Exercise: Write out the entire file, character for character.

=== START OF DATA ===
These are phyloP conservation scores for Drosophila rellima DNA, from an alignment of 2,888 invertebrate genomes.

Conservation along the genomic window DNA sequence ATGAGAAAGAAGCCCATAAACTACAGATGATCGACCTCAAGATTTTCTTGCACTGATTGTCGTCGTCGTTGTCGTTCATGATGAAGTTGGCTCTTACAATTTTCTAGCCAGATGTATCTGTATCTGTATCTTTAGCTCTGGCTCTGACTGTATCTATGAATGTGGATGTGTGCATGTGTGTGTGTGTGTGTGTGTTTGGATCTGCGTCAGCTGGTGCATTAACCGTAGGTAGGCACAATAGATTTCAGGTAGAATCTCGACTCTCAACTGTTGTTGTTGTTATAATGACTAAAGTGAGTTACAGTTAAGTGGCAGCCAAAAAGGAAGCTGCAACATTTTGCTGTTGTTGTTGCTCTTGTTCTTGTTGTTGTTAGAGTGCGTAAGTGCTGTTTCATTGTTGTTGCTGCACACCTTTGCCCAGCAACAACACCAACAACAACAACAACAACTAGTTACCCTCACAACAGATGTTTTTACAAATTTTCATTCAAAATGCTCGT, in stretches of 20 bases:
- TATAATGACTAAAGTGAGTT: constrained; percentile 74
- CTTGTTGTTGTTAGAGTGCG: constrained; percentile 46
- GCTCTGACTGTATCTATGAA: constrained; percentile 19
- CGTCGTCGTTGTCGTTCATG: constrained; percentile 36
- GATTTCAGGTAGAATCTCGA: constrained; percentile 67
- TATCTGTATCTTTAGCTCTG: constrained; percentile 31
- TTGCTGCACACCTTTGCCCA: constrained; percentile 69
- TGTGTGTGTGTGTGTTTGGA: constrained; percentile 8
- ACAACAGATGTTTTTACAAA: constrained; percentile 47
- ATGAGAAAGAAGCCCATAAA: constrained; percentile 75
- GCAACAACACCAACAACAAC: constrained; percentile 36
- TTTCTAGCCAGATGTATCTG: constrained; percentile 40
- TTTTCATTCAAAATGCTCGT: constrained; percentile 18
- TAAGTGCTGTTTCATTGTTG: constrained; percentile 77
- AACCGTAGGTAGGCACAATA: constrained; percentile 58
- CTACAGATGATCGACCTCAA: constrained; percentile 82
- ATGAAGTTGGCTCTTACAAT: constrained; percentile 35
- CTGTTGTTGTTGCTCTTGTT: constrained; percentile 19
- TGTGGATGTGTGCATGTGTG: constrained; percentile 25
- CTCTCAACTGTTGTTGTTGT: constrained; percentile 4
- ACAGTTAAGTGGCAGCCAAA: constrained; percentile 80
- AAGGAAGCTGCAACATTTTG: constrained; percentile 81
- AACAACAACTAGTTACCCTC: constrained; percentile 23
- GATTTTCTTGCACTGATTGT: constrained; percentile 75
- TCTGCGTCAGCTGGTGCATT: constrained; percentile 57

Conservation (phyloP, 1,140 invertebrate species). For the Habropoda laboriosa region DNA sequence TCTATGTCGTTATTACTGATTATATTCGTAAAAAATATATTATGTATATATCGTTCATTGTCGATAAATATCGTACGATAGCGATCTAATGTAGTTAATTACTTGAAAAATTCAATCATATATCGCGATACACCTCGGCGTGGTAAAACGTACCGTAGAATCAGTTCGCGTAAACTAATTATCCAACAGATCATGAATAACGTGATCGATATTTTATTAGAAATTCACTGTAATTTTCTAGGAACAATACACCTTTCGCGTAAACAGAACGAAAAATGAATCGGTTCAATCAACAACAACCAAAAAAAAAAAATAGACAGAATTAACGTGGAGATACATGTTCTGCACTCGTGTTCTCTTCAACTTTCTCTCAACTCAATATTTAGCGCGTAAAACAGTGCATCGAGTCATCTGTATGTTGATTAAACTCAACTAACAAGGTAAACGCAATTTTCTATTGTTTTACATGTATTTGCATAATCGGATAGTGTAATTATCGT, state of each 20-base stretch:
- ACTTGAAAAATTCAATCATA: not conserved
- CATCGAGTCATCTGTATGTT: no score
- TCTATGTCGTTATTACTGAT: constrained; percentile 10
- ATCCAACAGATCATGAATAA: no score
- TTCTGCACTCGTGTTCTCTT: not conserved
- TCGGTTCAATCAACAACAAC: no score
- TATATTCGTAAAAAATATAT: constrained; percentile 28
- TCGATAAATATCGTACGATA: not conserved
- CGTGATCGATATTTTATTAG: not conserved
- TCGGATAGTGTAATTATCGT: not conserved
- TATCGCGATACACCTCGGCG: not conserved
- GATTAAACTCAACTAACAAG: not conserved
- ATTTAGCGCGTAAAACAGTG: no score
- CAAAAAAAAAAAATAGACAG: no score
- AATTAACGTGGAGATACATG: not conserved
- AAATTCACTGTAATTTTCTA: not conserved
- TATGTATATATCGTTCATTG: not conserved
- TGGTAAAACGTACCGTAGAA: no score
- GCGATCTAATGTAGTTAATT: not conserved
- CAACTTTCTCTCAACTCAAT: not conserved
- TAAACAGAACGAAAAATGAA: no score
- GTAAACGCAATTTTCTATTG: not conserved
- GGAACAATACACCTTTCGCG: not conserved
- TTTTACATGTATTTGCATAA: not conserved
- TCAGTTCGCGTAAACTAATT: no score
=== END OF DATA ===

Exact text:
These are phyloP conservation scores for Drosophila rellima DNA, from an alignment of 2,888 invertebrate genomes.

Conservation along the genomic window DNA sequence ATGAGAAAGAAGCCCATAAACTACAGATGATCGACCTCAAGATTTTCTTGCACTGATTGTCGTCGTCGTTGTCGTTCATGATGAAGTTGGCTCTTACAATTTTCTAGCCAGATGTATCTGTATCTGTATCTTTAGCTCTGGCTCTGACTGTATCTATGAATGTGGATGTGTGCATGTGTGTGTGTGTGTGTGTGTTTGGATCTGCGTCAGCTGGTGCATTAACCGTAGGTAGGCACAATAGATTTCAGGTAGAATCTCGACTCTCAACTGTTGTTGTTGTTATAATGACTAAAGTGAGTTACAGTTAAGTGGCAGCCAAAAAGGAAGCTGCAACATTTTGCTGTTGTTGTTGCTCTTGTTCTTGTTGTTGTTAGAGTGCGTAAGTGCTGTTTCATTGTTGTTGCTGCACACCTTTGCCCAGCAACAACACCAACAACAACAACAACAACTAGTTACCCTCACAACAGATGTTTTTACAAATTTTCATTCAAAATGCTCGT, in stretches of 20 bases:
- TATAATGACTAAAGTGAGTT: constrained; percentile 74
- CTTGTTGTTGTTAGAGTGCG: constrained; percentile 46
- GCTCTGACTGTATCTATGAA: constrained; percentile 19
- CGTCGTCGTTGTCGTTCATG: constrained; percentile 36
- GATTTCAGGTAGAATCTCGA: constrained; percentile 67
- TATCTGTATCTTTAGCTCTG: constrained; percentile 31
- TTGCTGCACACCTTTGCCCA: constrained; percentile 69
- TGTGTGTGTGTGTGTTTGGA: constrained; percentile 8
- ACAACAGATGTTTTTACAAA: constrained; percentile 47
- ATGAGAAAGAAGCCCATAAA: constrained; percentile 75
- GCAACAACACCAACAACAAC: constrained; percentile 36
- TTTCTAGCCAGATGTATCTG: constrained; percentile 40
- TTTTCATTCAAAATGCTCGT: constrained; percentile 18
- TAAGTGCTGTTTCATTGTTG: constrained; percentile 77
- AACCGTAGGTAGGCACAATA: constrained; percentile 58
- CTACAGATGATCGACCTCAA: constrained; percentile 82
- ATGAAGTTGGCTCTTACAAT: constrained; percentile 35
- CTGTTGTTGTTGCTCTTGTT: constrained; percentile 19
- TGTGGATGTGTGCATGTGTG: constrained; percentile 25
- CTCTCAACTGTTGTTGTTGT: constrained; percentile 4
- ACAGTTAAGTGGCAGCCAAA: constrained; percentile 80
- AAGGAAGCTGCAACATTTTG: constrained; percentile 81
- AACAACAACTAGTTACCCTC: constrained; percentile 23
- GATTTTCTTGCACTGATTGT: constrained; percentile 75
- TCTGCGTCAGCTGGTGCATT: constrained; percentile 57

Conservation (phyloP, 1,140 invertebrate species). For the Habropoda laboriosa region DNA sequence TCTATGTCGTTATTACTGATTATATTCGTAAAAAATATATTATGTATATATCGTTCATTGTCGATAAATATCGTACGATAGCGATCTAATGTAGTTAATTACTTGAAAAATTCAATCATATATCGCGATACACCTCGGCGTGGTAAAACGTACCGTAGAATCAGTTCGCGTAAACTAATTATCCAACAGATCATGAATAACGTGATCGATATTTTATTAGAAATTCACTGTAATTTTCTAGGAACAATACACCTTTCGCGTAAACAGAACGAAAAATGAATCGGTTCAATCAACAACAACCAAAAAAAAAAAATAGACAGAATTAACGTGGAGATACATGTTCTGCACTCGTGTTCTCTTCAACTTTCTCTCAACTCAATATTTAGCGCGTAAAACAGTGCATCGAGTCATCTGTATGTTGATTAAACTCAACTAACAAGGTAAACGCAATTTTCTATTGTTTTACATGTATTTGCATAATCGGATAGTGTAATTATCGT, state of each 20-base stretch:
- ACTTGAAAAATTCAATCATA: not conserved
- CATCGAGTCATCTGTATGTT: no score
- TCTATGTCGTTATTACTGAT: constrained; percentile 10
- ATCCAACAGATCATGAATAA: no score
- TTCTGCACTCGTGTTCTCTT: not conserved
- TCGGTTCAATCAACAACAAC: no score
- TATATTCGTAAAAAATATAT: constrained; percentile 28
- TCGATAAATATCGTACGATA: not conserved
- CGTGATCGATATTTTATTAG: not conserved
- TCGGATAGTGTAATTATCGT: not conserved
- TATCGCGATACACCTCGGCG: not conserved
- GATTAAACTCAACTAACAAG: not conserved
- ATTTAGCGCGTAAAACAGTG: no score
- CAAAAAAAAAAAATAGACAG: no score
- AATTAACGTGGAGATACATG: not conserved
- AAATTCACTGTAATTTTCTA: not conserved
- TATGTATATATCGTTCATTG: not conserved
- TGGTAAAACGTACCGTAGAA: no score
- GCGATCTAATGTAGTTAATT: not conserved
- CAACTTTCTCTCAACTCAAT: not conserved
- TAAACAGAACGAAAAATGAA: no score
- GTAAACGCAATTTTCTATTG: not conserved
- GGAACAATACACCTTTCGCG: not conserved
- TTTTACATGTATTTGCATAA: not conserved
- TCAGTTCGCGTAAACTAATT: no score